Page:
Elliot J. Glotfelty, B.S., is a research scientist and vocal advocate for vulnerable populations throughout the world, specifically in Central America and Southeast Asia, where he has worked as a long-term volunteer with non-profit organizations over the past eight years. During the time, Glotfelty has volunteered on a variety of projects and campaigns to raise awareness on issues of human trafficking and sexual exploitation, education inequities, and infrastructure development. While volunteering in Thailand in 2013, Glotfelty worked as a research assistant on one of the first studies evaluating vulnerabilities of male sex workers in Chiang Mai. This work was published in 2017. Glotfelty holds B.S. degrees in Chemistry and Biology and is currently a second-year neuroscience doctoral student researching neurodegenerative disorders and drug development. Glotfelty plans to continue scholarship and awareness efforts for human rights in the future. Email: email@example.com
Glenn M. Miles, Ph.D., has worked for over 25 years focusing on children and young people in difficult circumstances in southeast Asia. He pioneered INGOs Servants to Asia’s Urban Poor, Tearfund UK, and Love146 in Cambodia and teaches on child rights, holistic child development and safeguarding in Wales and southeast Asia. He initiated a series of research projects on sexual exploitation; listening to boys, young men, women, and transgender survivors and perpetrators. Email: firstname.lastname@example.org or email@example.com
Interacting with locals is a highlight of the tourism experience; however, these interactions may be accompanied by unsolicited propositions for the traveler to participate in the sex industry. Through the lens of Thailand’s largely visible sex industry, this work addresses issues of tourism and travel intertwined with the sex industry in greater Southeast Asia. Governments, a variety of businesses and individuals benefiting financially from a burgeoning sex tourism industry encourage persistence of a viable local sex trade. Although subtleties exist between human trafficking, the sex industry, and sex tourism, each can be intertwined. This article provides an overview of the Southeast Asian sex industry followed by my (Elliot Glotfelty) personal experience witnessing child sex trafficking during an otherwise normal tourist excursion in Vientiane, Laos. During the drive back from the early evening trip, my driver offered to join me for a beer and made stops at a karaoke bar and beer shop, which turned out to be thinly veiled brothels. Having worked on human trafficking research in Thailand during the prior months, I recognized the situation into which I had stumbled. I was soon encouraged to purchase sex from multiple women and girls and therefore given an unexpected insight into local interaction with sex establishments. I was clear that I did not want to partake/buy anyone and extracted myself as soon as possible to get back to my guesthouse. My driver entered these spaces and seemed to know some of the girls inside and treated the situation with casualness. Local buyers of sex, such as my driver, are largely responsible for perpetuation of sex economies, though tourists have historically driven and remain important sources of income for many individuals, including businesses not directly associated with the sex industry. The goal of this article is to bring more awareness to child/human sexual exploitation and how tourists, specifically men, interact with the economies where it is prevalent. Focus on male buyers of sex throughout this piece is not intended to imply that women do not buy sex or engage in sex tourism. Recommendations for ethical tourism practices and possible policy interventions are provided at the end of the article.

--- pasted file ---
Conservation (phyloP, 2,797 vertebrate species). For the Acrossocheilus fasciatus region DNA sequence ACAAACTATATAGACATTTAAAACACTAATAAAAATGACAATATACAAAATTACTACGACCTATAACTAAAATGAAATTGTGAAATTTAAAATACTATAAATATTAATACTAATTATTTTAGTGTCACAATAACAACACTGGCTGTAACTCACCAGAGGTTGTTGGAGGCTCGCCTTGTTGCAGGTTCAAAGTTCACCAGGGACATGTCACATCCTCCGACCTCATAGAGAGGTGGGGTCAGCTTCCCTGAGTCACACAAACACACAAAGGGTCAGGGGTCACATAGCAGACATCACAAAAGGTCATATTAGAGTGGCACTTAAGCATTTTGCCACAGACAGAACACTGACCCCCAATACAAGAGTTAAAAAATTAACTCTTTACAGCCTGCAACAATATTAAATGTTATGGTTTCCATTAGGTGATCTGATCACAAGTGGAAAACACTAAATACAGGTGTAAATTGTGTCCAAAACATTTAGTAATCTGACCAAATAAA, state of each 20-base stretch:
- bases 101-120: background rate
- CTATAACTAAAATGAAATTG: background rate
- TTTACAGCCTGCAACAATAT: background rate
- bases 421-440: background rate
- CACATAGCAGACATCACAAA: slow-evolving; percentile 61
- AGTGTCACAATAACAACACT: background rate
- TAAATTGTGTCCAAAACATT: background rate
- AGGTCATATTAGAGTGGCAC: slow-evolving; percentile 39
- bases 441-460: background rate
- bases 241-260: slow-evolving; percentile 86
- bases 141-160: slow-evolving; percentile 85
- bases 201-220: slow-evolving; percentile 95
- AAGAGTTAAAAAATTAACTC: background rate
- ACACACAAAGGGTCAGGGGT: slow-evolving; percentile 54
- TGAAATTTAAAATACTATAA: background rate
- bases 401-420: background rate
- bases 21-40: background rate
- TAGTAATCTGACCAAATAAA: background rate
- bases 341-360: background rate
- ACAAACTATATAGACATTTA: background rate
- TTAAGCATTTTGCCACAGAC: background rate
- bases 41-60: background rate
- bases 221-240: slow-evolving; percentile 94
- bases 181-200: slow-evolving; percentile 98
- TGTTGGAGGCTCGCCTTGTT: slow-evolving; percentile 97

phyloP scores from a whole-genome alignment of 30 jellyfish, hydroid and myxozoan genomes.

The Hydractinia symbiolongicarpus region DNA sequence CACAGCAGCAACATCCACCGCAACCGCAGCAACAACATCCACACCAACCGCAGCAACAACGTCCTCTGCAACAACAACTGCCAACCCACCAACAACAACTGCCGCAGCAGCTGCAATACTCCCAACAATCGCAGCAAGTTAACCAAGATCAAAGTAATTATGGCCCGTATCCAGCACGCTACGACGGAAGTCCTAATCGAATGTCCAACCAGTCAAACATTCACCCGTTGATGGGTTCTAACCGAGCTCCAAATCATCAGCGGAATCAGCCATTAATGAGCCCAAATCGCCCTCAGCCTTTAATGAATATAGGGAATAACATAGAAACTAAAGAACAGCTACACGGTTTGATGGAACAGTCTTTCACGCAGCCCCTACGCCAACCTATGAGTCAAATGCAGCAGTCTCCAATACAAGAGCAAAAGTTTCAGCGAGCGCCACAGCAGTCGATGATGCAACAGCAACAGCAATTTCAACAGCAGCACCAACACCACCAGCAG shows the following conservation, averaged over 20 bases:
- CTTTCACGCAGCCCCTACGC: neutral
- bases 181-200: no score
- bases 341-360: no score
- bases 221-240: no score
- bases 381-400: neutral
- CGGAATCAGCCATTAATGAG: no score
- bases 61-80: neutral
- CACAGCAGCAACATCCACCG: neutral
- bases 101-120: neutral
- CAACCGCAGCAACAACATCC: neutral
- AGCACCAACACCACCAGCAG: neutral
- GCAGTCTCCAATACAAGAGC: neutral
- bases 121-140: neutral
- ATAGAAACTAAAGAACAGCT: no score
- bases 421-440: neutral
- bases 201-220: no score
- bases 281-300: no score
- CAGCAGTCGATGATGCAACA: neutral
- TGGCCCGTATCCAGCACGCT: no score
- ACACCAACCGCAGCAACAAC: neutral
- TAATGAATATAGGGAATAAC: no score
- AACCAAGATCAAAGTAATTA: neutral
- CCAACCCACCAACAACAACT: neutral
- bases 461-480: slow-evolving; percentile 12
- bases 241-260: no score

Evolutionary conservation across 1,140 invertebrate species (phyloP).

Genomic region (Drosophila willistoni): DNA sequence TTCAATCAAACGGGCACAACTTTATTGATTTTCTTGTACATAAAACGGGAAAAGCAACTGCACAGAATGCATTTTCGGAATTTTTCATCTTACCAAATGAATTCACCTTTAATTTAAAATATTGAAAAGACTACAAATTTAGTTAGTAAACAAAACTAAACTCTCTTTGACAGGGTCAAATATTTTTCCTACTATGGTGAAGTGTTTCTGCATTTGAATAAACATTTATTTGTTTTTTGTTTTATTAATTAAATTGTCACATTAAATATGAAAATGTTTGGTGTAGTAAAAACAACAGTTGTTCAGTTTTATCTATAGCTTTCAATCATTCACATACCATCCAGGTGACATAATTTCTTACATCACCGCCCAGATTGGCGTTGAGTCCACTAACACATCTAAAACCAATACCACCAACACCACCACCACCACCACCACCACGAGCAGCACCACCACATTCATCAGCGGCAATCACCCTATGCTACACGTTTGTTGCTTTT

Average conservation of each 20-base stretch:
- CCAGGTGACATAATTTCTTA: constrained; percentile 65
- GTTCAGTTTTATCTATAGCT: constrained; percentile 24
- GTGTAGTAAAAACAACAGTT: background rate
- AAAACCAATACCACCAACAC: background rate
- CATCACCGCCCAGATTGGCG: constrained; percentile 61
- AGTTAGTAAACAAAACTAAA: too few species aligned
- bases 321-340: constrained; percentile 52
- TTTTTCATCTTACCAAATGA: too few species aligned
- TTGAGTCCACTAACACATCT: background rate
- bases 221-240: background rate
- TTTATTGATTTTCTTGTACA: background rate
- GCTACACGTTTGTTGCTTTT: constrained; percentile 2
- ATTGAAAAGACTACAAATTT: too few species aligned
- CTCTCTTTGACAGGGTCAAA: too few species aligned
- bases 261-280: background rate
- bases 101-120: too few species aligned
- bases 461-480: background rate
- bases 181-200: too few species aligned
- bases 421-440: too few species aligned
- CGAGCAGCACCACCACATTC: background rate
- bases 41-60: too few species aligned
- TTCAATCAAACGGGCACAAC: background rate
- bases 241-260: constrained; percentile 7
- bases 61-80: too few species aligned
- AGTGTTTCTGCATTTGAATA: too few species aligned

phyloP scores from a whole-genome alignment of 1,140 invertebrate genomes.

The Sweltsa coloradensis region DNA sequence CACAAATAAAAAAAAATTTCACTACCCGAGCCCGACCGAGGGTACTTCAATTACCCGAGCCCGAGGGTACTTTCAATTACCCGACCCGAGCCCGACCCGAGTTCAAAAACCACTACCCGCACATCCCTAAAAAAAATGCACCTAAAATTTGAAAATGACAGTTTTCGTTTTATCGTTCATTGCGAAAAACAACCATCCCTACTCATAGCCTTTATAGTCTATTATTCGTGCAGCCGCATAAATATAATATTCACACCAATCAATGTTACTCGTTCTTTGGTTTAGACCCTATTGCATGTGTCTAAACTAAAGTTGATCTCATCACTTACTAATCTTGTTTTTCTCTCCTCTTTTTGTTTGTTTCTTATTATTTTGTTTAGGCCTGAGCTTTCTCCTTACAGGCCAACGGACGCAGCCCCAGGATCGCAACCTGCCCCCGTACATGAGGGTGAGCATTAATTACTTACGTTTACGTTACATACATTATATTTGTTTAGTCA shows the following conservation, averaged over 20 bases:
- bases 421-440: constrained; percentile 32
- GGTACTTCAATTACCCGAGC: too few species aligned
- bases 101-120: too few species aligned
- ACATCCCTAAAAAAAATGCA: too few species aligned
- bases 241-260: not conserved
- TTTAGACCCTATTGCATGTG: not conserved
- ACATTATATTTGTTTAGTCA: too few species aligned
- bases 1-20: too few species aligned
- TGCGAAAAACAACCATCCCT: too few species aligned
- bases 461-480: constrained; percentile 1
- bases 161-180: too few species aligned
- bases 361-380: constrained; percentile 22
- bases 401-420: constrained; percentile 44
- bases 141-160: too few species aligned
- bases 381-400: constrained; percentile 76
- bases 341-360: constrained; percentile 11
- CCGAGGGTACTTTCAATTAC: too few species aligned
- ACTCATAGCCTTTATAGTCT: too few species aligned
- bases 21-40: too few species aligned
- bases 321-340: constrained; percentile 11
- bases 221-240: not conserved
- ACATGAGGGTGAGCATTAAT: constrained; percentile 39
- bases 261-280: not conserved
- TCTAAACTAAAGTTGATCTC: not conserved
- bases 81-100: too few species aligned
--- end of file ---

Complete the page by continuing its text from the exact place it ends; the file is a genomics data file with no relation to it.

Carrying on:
Creative Commons License
This work is licensed under a Creative Commons Attribution-Noncommercial-No Derivative Works 4.0 License.
Glotfelty, Elliot J. and Miles, Glenn M.
"(S)Expectations Abroad: Male Traveler Interactions with Southeast Asian Economies,"
Dignity: A Journal on Sexual Exploitation and Violence:
3, Article 4.
Available at: https://digitalcommons.uri.edu/dignity/vol3/iss3/4
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